This post was contributed by guest blogger Derek Simon.
The surgeries and standard molecular neuroscience validation experiments we discussed last week are only half of the battle when using optogentics to answer a research question. The flip side of the optogenetics coin is materials science-based. Light is delivered to your opsin through a small piece of fiber optic cable implanted into the animal’s skull (right). The fiber optic cable is threaded through—and fixed to—an optical insulator called a ferrule (below). The fiber optic cable/ferrule is inserted into the target brain region using stereotaxic surgery and cemented to the animal’s skull using dental cement (a similar procedure as implanting a guide cannula). A fiber optic patch cable is then connected from laser to ferrule to deliver light pulses to the target brain region.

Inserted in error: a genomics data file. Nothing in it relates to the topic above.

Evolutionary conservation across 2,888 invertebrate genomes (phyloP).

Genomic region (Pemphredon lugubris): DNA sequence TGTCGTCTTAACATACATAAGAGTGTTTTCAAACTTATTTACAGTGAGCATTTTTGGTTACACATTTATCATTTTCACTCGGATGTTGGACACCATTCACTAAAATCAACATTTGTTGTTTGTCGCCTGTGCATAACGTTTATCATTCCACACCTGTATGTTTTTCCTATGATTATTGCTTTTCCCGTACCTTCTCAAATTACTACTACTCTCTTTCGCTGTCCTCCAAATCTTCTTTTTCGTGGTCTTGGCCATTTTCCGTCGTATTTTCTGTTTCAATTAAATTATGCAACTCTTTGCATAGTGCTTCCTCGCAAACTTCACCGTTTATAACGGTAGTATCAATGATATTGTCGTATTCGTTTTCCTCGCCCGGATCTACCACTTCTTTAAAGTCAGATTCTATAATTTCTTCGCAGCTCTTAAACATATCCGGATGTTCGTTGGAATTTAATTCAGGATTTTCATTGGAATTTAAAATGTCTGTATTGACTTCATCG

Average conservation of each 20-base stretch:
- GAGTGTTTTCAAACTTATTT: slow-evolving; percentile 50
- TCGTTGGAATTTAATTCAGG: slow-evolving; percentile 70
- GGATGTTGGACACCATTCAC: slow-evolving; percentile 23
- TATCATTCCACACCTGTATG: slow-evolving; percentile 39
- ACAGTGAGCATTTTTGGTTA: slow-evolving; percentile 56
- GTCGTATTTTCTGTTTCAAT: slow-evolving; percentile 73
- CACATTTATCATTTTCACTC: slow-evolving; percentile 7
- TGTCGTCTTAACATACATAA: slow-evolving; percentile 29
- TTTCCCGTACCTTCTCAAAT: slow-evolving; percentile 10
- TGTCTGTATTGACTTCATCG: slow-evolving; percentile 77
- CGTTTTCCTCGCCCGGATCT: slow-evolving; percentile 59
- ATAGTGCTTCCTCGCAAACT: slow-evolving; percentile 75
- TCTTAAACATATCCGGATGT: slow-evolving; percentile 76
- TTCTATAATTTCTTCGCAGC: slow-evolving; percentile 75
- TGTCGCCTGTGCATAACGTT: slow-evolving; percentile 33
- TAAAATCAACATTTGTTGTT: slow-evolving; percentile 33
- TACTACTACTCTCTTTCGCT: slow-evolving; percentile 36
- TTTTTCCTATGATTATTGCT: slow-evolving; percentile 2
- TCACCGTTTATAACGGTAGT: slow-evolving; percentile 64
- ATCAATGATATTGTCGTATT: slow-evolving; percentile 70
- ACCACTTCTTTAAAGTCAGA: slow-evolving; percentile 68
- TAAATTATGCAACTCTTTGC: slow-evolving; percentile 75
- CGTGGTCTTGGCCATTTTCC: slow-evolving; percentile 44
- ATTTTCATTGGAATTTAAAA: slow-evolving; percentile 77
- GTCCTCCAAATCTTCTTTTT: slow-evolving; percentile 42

Thankfully, due to their prominence, the preparation of the fiber optics is probably the least difficult portion of optogenetics (though it does require a significant amount of equipment, most of which is relatively cheap). Several protocols have been written outlining the different steps and materials required for each [1, 2]. This protocol  provides, in exquisite detail, the various steps required to produce your fiber optic implant. Companies such as Thor Labs and Precision Fiber Products that specialize in fiber optics have become go-to providers of materials needed for optogenetics.